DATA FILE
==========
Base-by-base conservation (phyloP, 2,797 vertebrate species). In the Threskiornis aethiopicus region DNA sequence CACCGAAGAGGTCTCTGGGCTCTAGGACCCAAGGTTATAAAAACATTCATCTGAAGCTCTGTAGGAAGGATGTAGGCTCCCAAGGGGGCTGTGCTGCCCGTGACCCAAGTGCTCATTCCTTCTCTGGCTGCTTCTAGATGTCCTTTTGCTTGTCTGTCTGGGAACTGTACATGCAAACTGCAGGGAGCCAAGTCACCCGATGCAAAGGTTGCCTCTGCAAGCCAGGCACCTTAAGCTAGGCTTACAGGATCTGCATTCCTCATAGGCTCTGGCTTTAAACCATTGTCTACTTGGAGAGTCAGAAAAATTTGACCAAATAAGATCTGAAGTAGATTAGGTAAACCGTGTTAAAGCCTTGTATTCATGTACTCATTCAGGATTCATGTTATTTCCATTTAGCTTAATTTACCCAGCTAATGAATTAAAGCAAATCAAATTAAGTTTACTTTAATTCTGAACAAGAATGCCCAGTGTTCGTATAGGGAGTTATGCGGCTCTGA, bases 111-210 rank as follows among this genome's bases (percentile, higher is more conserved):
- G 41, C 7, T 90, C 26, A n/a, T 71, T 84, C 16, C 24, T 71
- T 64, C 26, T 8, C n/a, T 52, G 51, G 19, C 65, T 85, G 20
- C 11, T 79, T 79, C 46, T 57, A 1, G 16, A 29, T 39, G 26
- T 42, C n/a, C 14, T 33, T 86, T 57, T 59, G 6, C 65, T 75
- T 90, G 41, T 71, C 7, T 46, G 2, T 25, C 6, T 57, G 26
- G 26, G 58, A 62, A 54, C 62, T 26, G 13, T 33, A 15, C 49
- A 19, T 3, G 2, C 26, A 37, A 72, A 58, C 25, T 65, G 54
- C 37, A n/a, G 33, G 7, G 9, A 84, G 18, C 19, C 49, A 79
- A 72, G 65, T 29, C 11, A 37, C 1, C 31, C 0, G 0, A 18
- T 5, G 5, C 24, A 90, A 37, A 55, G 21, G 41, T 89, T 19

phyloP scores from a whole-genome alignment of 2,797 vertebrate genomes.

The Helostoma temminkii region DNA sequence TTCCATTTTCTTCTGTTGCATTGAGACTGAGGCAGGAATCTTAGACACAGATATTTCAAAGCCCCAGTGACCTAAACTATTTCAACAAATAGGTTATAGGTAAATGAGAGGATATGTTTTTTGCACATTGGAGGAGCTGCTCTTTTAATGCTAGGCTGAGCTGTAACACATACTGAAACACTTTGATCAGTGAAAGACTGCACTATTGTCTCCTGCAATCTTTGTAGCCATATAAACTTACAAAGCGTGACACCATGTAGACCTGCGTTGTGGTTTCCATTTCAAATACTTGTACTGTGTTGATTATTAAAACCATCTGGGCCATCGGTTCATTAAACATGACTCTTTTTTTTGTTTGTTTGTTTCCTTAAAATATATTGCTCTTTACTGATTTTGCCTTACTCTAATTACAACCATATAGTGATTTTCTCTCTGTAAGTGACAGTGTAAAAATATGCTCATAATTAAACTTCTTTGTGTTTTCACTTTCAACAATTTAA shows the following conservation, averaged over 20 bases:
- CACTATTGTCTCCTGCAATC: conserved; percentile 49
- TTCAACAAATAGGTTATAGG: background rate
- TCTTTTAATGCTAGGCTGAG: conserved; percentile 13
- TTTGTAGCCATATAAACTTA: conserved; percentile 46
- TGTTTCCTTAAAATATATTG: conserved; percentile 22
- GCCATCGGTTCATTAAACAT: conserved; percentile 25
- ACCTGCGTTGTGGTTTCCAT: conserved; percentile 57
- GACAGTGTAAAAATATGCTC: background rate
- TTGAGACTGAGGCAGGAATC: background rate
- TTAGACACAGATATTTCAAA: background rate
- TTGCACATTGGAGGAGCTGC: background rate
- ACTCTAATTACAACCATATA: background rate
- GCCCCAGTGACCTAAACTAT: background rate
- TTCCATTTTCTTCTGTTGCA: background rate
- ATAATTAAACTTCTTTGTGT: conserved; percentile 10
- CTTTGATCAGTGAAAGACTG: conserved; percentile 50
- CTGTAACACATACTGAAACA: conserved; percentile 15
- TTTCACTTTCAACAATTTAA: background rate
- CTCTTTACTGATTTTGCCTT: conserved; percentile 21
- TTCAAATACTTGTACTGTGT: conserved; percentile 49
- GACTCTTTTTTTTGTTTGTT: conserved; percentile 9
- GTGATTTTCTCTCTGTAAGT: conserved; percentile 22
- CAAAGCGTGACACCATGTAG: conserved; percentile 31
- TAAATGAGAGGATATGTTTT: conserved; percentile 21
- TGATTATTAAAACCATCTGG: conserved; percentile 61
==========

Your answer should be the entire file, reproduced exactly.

Base-by-base conservation (phyloP, 2,797 vertebrate species). In the Threskiornis aethiopicus region DNA sequence CACCGAAGAGGTCTCTGGGCTCTAGGACCCAAGGTTATAAAAACATTCATCTGAAGCTCTGTAGGAAGGATGTAGGCTCCCAAGGGGGCTGTGCTGCCCGTGACCCAAGTGCTCATTCCTTCTCTGGCTGCTTCTAGATGTCCTTTTGCTTGTCTGTCTGGGAACTGTACATGCAAACTGCAGGGAGCCAAGTCACCCGATGCAAAGGTTGCCTCTGCAAGCCAGGCACCTTAAGCTAGGCTTACAGGATCTGCATTCCTCATAGGCTCTGGCTTTAAACCATTGTCTACTTGGAGAGTCAGAAAAATTTGACCAAATAAGATCTGAAGTAGATTAGGTAAACCGTGTTAAAGCCTTGTATTCATGTACTCATTCAGGATTCATGTTATTTCCATTTAGCTTAATTTACCCAGCTAATGAATTAAAGCAAATCAAATTAAGTTTACTTTAATTCTGAACAAGAATGCCCAGTGTTCGTATAGGGAGTTATGCGGCTCTGA, bases 111-210 rank as follows among this genome's bases (percentile, higher is more conserved):
- G 41, C 7, T 90, C 26, A n/a, T 71, T 84, C 16, C 24, T 71
- T 64, C 26, T 8, C n/a, T 52, G 51, G 19, C 65, T 85, G 20
- C 11, T 79, T 79, C 46, T 57, A 1, G 16, A 29, T 39, G 26
- T 42, C n/a, C 14, T 33, T 86, T 57, T 59, G 6, C 65, T 75
- T 90, G 41, T 71, C 7, T 46, G 2, T 25, C 6, T 57, G 26
- G 26, G 58, A 62, A 54, C 62, T 26, G 13, T 33, A 15, C 49
- A 19, T 3, G 2, C 26, A 37, A 72, A 58, C 25, T 65, G 54
- C 37, A n/a, G 33, G 7, G 9, A 84, G 18, C 19, C 49, A 79
- A 72, G 65, T 29, C 11, A 37, C 1, C 31, C 0, G 0, A 18
- T 5, G 5, C 24, A 90, A 37, A 55, G 21, G 41, T 89, T 19

phyloP scores from a whole-genome alignment of 2,797 vertebrate genomes.

The Helostoma temminkii region DNA sequence TTCCATTTTCTTCTGTTGCATTGAGACTGAGGCAGGAATCTTAGACACAGATATTTCAAAGCCCCAGTGACCTAAACTATTTCAACAAATAGGTTATAGGTAAATGAGAGGATATGTTTTTTGCACATTGGAGGAGCTGCTCTTTTAATGCTAGGCTGAGCTGTAACACATACTGAAACACTTTGATCAGTGAAAGACTGCACTATTGTCTCCTGCAATCTTTGTAGCCATATAAACTTACAAAGCGTGACACCATGTAGACCTGCGTTGTGGTTTCCATTTCAAATACTTGTACTGTGTTGATTATTAAAACCATCTGGGCCATCGGTTCATTAAACATGACTCTTTTTTTTGTTTGTTTGTTTCCTTAAAATATATTGCTCTTTACTGATTTTGCCTTACTCTAATTACAACCATATAGTGATTTTCTCTCTGTAAGTGACAGTGTAAAAATATGCTCATAATTAAACTTCTTTGTGTTTTCACTTTCAACAATTTAA shows the following conservation, averaged over 20 bases:
- CACTATTGTCTCCTGCAATC: conserved; percentile 49
- TTCAACAAATAGGTTATAGG: background rate
- TCTTTTAATGCTAGGCTGAG: conserved; percentile 13
- TTTGTAGCCATATAAACTTA: conserved; percentile 46
- TGTTTCCTTAAAATATATTG: conserved; percentile 22
- GCCATCGGTTCATTAAACAT: conserved; percentile 25
- ACCTGCGTTGTGGTTTCCAT: conserved; percentile 57
- GACAGTGTAAAAATATGCTC: background rate
- TTGAGACTGAGGCAGGAATC: background rate
- TTAGACACAGATATTTCAAA: background rate
- TTGCACATTGGAGGAGCTGC: background rate
- ACTCTAATTACAACCATATA: background rate
- GCCCCAGTGACCTAAACTAT: background rate
- TTCCATTTTCTTCTGTTGCA: background rate
- ATAATTAAACTTCTTTGTGT: conserved; percentile 10
- CTTTGATCAGTGAAAGACTG: conserved; percentile 50
- CTGTAACACATACTGAAACA: conserved; percentile 15
- TTTCACTTTCAACAATTTAA: background rate
- CTCTTTACTGATTTTGCCTT: conserved; percentile 21
- TTCAAATACTTGTACTGTGT: conserved; percentile 49
- GACTCTTTTTTTTGTTTGTT: conserved; percentile 9
- GTGATTTTCTCTCTGTAAGT: conserved; percentile 22
- CAAAGCGTGACACCATGTAG: conserved; percentile 31
- TAAATGAGAGGATATGTTTT: conserved; percentile 21
- TGATTATTAAAACCATCTGG: conserved; percentile 61